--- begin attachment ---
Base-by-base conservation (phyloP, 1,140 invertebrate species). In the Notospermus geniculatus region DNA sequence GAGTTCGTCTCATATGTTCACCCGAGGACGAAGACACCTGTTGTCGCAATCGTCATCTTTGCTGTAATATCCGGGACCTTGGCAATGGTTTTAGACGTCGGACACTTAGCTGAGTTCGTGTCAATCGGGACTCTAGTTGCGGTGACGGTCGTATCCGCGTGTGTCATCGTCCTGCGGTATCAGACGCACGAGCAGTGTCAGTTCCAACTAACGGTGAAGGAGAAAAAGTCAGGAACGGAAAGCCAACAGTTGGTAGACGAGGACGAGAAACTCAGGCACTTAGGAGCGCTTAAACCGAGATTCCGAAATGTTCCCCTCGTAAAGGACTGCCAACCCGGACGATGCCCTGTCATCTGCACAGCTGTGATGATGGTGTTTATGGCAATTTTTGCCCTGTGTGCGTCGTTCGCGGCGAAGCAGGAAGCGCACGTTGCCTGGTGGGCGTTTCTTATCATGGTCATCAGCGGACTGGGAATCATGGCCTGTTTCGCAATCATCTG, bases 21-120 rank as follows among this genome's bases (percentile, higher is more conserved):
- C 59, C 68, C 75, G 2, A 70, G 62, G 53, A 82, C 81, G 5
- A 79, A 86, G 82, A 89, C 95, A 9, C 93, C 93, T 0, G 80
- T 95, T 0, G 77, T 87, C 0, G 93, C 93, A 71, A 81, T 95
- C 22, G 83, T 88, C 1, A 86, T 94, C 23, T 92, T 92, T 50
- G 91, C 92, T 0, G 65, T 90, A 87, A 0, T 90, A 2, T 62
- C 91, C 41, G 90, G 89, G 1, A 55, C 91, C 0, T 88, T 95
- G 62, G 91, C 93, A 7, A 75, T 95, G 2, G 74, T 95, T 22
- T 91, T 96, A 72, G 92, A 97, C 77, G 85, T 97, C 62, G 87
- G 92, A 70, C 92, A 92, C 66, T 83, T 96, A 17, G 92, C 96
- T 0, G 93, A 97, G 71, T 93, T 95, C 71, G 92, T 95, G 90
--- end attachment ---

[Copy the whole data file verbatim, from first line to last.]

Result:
Base-by-base conservation (phyloP, 1,140 invertebrate species). In the Notospermus geniculatus region DNA sequence GAGTTCGTCTCATATGTTCACCCGAGGACGAAGACACCTGTTGTCGCAATCGTCATCTTTGCTGTAATATCCGGGACCTTGGCAATGGTTTTAGACGTCGGACACTTAGCTGAGTTCGTGTCAATCGGGACTCTAGTTGCGGTGACGGTCGTATCCGCGTGTGTCATCGTCCTGCGGTATCAGACGCACGAGCAGTGTCAGTTCCAACTAACGGTGAAGGAGAAAAAGTCAGGAACGGAAAGCCAACAGTTGGTAGACGAGGACGAGAAACTCAGGCACTTAGGAGCGCTTAAACCGAGATTCCGAAATGTTCCCCTCGTAAAGGACTGCCAACCCGGACGATGCCCTGTCATCTGCACAGCTGTGATGATGGTGTTTATGGCAATTTTTGCCCTGTGTGCGTCGTTCGCGGCGAAGCAGGAAGCGCACGTTGCCTGGTGGGCGTTTCTTATCATGGTCATCAGCGGACTGGGAATCATGGCCTGTTTCGCAATCATCTG, bases 21-120 rank as follows among this genome's bases (percentile, higher is more conserved):
- C 59, C 68, C 75, G 2, A 70, G 62, G 53, A 82, C 81, G 5
- A 79, A 86, G 82, A 89, C 95, A 9, C 93, C 93, T 0, G 80
- T 95, T 0, G 77, T 87, C 0, G 93, C 93, A 71, A 81, T 95
- C 22, G 83, T 88, C 1, A 86, T 94, C 23, T 92, T 92, T 50
- G 91, C 92, T 0, G 65, T 90, A 87, A 0, T 90, A 2, T 62
- C 91, C 41, G 90, G 89, G 1, A 55, C 91, C 0, T 88, T 95
- G 62, G 91, C 93, A 7, A 75, T 95, G 2, G 74, T 95, T 22
- T 91, T 96, A 72, G 92, A 97, C 77, G 85, T 97, C 62, G 87
- G 92, A 70, C 92, A 92, C 66, T 83, T 96, A 17, G 92, C 96
- T 0, G 93, A 97, G 71, T 93, T 95, C 71, G 92, T 95, G 90